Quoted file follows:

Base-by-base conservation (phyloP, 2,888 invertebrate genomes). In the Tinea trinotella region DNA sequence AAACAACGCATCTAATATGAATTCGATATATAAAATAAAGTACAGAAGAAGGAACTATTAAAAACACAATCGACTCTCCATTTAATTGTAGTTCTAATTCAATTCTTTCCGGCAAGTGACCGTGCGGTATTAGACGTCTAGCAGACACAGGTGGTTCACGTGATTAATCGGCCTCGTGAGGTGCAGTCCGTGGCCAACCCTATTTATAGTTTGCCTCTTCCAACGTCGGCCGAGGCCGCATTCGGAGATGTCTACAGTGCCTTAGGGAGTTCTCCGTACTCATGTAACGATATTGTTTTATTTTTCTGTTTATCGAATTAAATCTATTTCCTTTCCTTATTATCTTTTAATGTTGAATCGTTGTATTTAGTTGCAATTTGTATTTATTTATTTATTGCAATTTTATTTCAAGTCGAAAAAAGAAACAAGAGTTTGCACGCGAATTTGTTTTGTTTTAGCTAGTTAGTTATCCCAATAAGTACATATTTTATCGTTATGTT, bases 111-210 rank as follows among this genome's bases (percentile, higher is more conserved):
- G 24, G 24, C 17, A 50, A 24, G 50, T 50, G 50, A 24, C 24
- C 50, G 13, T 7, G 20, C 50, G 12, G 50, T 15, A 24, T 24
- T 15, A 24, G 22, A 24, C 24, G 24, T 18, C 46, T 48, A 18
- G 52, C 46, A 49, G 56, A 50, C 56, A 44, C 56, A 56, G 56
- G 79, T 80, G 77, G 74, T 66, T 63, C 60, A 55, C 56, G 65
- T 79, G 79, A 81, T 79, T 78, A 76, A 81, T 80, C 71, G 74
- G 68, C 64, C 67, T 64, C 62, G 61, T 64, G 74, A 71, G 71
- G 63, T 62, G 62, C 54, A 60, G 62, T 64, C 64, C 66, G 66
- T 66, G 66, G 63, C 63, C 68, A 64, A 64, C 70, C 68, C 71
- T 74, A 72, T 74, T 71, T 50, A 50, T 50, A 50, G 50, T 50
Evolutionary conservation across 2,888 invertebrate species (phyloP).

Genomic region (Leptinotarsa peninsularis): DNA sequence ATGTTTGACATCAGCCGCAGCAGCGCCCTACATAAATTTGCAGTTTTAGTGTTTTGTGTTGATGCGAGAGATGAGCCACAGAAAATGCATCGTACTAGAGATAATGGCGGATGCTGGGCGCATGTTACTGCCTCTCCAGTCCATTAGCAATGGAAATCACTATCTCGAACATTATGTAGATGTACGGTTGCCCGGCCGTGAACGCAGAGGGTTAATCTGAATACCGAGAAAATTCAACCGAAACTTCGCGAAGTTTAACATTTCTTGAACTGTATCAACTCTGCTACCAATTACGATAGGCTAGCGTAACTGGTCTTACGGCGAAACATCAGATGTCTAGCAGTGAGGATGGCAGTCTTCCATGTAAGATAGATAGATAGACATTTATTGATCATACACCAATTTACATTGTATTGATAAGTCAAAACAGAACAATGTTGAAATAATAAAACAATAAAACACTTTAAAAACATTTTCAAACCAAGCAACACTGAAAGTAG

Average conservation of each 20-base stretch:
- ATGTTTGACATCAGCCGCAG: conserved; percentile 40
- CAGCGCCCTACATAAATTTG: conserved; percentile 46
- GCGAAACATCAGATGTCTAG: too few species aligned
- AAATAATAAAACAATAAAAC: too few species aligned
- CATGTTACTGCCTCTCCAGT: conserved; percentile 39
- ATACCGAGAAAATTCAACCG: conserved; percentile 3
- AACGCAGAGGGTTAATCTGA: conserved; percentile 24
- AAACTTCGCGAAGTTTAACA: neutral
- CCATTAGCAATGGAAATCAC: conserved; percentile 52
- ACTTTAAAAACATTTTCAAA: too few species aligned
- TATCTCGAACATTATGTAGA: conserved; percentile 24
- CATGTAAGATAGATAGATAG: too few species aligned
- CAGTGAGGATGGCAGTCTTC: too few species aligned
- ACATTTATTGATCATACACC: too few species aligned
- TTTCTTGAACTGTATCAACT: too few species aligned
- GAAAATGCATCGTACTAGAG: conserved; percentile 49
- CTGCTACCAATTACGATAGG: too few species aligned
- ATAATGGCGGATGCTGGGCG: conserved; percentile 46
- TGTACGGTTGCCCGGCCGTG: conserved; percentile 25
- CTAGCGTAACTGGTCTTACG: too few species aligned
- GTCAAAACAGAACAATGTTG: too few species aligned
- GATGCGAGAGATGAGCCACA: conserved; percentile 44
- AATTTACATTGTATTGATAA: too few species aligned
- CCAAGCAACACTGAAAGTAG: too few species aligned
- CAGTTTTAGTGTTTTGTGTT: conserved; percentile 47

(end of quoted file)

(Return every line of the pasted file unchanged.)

Base-by-base conservation (phyloP, 2,888 invertebrate genomes). In the Tinea trinotella region DNA sequence AAACAACGCATCTAATATGAATTCGATATATAAAATAAAGTACAGAAGAAGGAACTATTAAAAACACAATCGACTCTCCATTTAATTGTAGTTCTAATTCAATTCTTTCCGGCAAGTGACCGTGCGGTATTAGACGTCTAGCAGACACAGGTGGTTCACGTGATTAATCGGCCTCGTGAGGTGCAGTCCGTGGCCAACCCTATTTATAGTTTGCCTCTTCCAACGTCGGCCGAGGCCGCATTCGGAGATGTCTACAGTGCCTTAGGGAGTTCTCCGTACTCATGTAACGATATTGTTTTATTTTTCTGTTTATCGAATTAAATCTATTTCCTTTCCTTATTATCTTTTAATGTTGAATCGTTGTATTTAGTTGCAATTTGTATTTATTTATTTATTGCAATTTTATTTCAAGTCGAAAAAAGAAACAAGAGTTTGCACGCGAATTTGTTTTGTTTTAGCTAGTTAGTTATCCCAATAAGTACATATTTTATCGTTATGTT, bases 111-210 rank as follows among this genome's bases (percentile, higher is more conserved):
- G 24, G 24, C 17, A 50, A 24, G 50, T 50, G 50, A 24, C 24
- C 50, G 13, T 7, G 20, C 50, G 12, G 50, T 15, A 24, T 24
- T 15, A 24, G 22, A 24, C 24, G 24, T 18, C 46, T 48, A 18
- G 52, C 46, A 49, G 56, A 50, C 56, A 44, C 56, A 56, G 56
- G 79, T 80, G 77, G 74, T 66, T 63, C 60, A 55, C 56, G 65
- T 79, G 79, A 81, T 79, T 78, A 76, A 81, T 80, C 71, G 74
- G 68, C 64, C 67, T 64, C 62, G 61, T 64, G 74, A 71, G 71
- G 63, T 62, G 62, C 54, A 60, G 62, T 64, C 64, C 66, G 66
- T 66, G 66, G 63, C 63, C 68, A 64, A 64, C 70, C 68, C 71
- T 74, A 72, T 74, T 71, T 50, A 50, T 50, A 50, G 50, T 50
Evolutionary conservation across 2,888 invertebrate species (phyloP).

Genomic region (Leptinotarsa peninsularis): DNA sequence ATGTTTGACATCAGCCGCAGCAGCGCCCTACATAAATTTGCAGTTTTAGTGTTTTGTGTTGATGCGAGAGATGAGCCACAGAAAATGCATCGTACTAGAGATAATGGCGGATGCTGGGCGCATGTTACTGCCTCTCCAGTCCATTAGCAATGGAAATCACTATCTCGAACATTATGTAGATGTACGGTTGCCCGGCCGTGAACGCAGAGGGTTAATCTGAATACCGAGAAAATTCAACCGAAACTTCGCGAAGTTTAACATTTCTTGAACTGTATCAACTCTGCTACCAATTACGATAGGCTAGCGTAACTGGTCTTACGGCGAAACATCAGATGTCTAGCAGTGAGGATGGCAGTCTTCCATGTAAGATAGATAGATAGACATTTATTGATCATACACCAATTTACATTGTATTGATAAGTCAAAACAGAACAATGTTGAAATAATAAAACAATAAAACACTTTAAAAACATTTTCAAACCAAGCAACACTGAAAGTAG

Average conservation of each 20-base stretch:
- ATGTTTGACATCAGCCGCAG: conserved; percentile 40
- CAGCGCCCTACATAAATTTG: conserved; percentile 46
- GCGAAACATCAGATGTCTAG: too few species aligned
- AAATAATAAAACAATAAAAC: too few species aligned
- CATGTTACTGCCTCTCCAGT: conserved; percentile 39
- ATACCGAGAAAATTCAACCG: conserved; percentile 3
- AACGCAGAGGGTTAATCTGA: conserved; percentile 24
- AAACTTCGCGAAGTTTAACA: neutral
- CCATTAGCAATGGAAATCAC: conserved; percentile 52
- ACTTTAAAAACATTTTCAAA: too few species aligned
- TATCTCGAACATTATGTAGA: conserved; percentile 24
- CATGTAAGATAGATAGATAG: too few species aligned
- CAGTGAGGATGGCAGTCTTC: too few species aligned
- ACATTTATTGATCATACACC: too few species aligned
- TTTCTTGAACTGTATCAACT: too few species aligned
- GAAAATGCATCGTACTAGAG: conserved; percentile 49
- CTGCTACCAATTACGATAGG: too few species aligned
- ATAATGGCGGATGCTGGGCG: conserved; percentile 46
- TGTACGGTTGCCCGGCCGTG: conserved; percentile 25
- CTAGCGTAACTGGTCTTACG: too few species aligned
- GTCAAAACAGAACAATGTTG: too few species aligned
- GATGCGAGAGATGAGCCACA: conserved; percentile 44
- AATTTACATTGTATTGATAA: too few species aligned
- CCAAGCAACACTGAAAGTAG: too few species aligned
- CAGTTTTAGTGTTTTGTGTT: conserved; percentile 47